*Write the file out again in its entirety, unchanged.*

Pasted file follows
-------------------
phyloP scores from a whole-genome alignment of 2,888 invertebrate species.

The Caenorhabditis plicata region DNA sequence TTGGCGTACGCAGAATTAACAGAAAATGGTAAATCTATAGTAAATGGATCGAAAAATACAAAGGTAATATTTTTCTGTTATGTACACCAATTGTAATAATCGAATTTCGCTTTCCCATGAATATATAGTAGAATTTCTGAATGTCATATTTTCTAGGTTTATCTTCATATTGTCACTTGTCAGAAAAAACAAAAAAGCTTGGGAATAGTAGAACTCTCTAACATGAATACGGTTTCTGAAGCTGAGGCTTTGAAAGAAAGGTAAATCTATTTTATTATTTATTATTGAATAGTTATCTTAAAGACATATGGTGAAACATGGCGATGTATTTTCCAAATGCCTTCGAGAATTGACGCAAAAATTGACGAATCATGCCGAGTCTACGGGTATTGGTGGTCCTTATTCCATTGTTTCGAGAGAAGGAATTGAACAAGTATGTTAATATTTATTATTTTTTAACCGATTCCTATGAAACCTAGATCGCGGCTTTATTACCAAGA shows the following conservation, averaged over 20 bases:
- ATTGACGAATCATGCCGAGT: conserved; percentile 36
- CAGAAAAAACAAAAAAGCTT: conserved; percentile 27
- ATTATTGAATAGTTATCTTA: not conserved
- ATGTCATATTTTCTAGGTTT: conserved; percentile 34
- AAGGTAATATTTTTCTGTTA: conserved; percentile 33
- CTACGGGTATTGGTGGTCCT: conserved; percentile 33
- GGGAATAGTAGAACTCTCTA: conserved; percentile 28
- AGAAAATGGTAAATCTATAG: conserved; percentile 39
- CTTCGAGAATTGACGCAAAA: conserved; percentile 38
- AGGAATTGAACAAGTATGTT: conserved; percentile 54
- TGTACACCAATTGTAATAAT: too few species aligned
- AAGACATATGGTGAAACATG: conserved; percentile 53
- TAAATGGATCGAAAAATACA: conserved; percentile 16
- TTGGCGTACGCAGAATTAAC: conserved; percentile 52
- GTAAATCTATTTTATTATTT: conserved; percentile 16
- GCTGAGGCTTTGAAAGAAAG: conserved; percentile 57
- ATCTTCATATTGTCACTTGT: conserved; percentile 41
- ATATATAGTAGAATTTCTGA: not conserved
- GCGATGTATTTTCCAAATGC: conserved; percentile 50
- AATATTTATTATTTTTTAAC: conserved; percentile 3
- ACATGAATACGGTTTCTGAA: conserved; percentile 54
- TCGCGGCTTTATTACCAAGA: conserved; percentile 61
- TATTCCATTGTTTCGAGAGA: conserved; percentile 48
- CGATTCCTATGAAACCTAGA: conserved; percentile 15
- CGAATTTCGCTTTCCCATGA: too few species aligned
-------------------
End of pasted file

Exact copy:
phyloP scores from a whole-genome alignment of 2,888 invertebrate species.

The Caenorhabditis plicata region DNA sequence TTGGCGTACGCAGAATTAACAGAAAATGGTAAATCTATAGTAAATGGATCGAAAAATACAAAGGTAATATTTTTCTGTTATGTACACCAATTGTAATAATCGAATTTCGCTTTCCCATGAATATATAGTAGAATTTCTGAATGTCATATTTTCTAGGTTTATCTTCATATTGTCACTTGTCAGAAAAAACAAAAAAGCTTGGGAATAGTAGAACTCTCTAACATGAATACGGTTTCTGAAGCTGAGGCTTTGAAAGAAAGGTAAATCTATTTTATTATTTATTATTGAATAGTTATCTTAAAGACATATGGTGAAACATGGCGATGTATTTTCCAAATGCCTTCGAGAATTGACGCAAAAATTGACGAATCATGCCGAGTCTACGGGTATTGGTGGTCCTTATTCCATTGTTTCGAGAGAAGGAATTGAACAAGTATGTTAATATTTATTATTTTTTAACCGATTCCTATGAAACCTAGATCGCGGCTTTATTACCAAGA shows the following conservation, averaged over 20 bases:
- ATTGACGAATCATGCCGAGT: conserved; percentile 36
- CAGAAAAAACAAAAAAGCTT: conserved; percentile 27
- ATTATTGAATAGTTATCTTA: not conserved
- ATGTCATATTTTCTAGGTTT: conserved; percentile 34
- AAGGTAATATTTTTCTGTTA: conserved; percentile 33
- CTACGGGTATTGGTGGTCCT: conserved; percentile 33
- GGGAATAGTAGAACTCTCTA: conserved; percentile 28
- AGAAAATGGTAAATCTATAG: conserved; percentile 39
- CTTCGAGAATTGACGCAAAA: conserved; percentile 38
- AGGAATTGAACAAGTATGTT: conserved; percentile 54
- TGTACACCAATTGTAATAAT: too few species aligned
- AAGACATATGGTGAAACATG: conserved; percentile 53
- TAAATGGATCGAAAAATACA: conserved; percentile 16
- TTGGCGTACGCAGAATTAAC: conserved; percentile 52
- GTAAATCTATTTTATTATTT: conserved; percentile 16
- GCTGAGGCTTTGAAAGAAAG: conserved; percentile 57
- ATCTTCATATTGTCACTTGT: conserved; percentile 41
- ATATATAGTAGAATTTCTGA: not conserved
- GCGATGTATTTTCCAAATGC: conserved; percentile 50
- AATATTTATTATTTTTTAAC: conserved; percentile 3
- ACATGAATACGGTTTCTGAA: conserved; percentile 54
- TCGCGGCTTTATTACCAAGA: conserved; percentile 61
- TATTCCATTGTTTCGAGAGA: conserved; percentile 48
- CGATTCCTATGAAACCTAGA: conserved; percentile 15
- CGAATTTCGCTTTCCCATGA: too few species aligned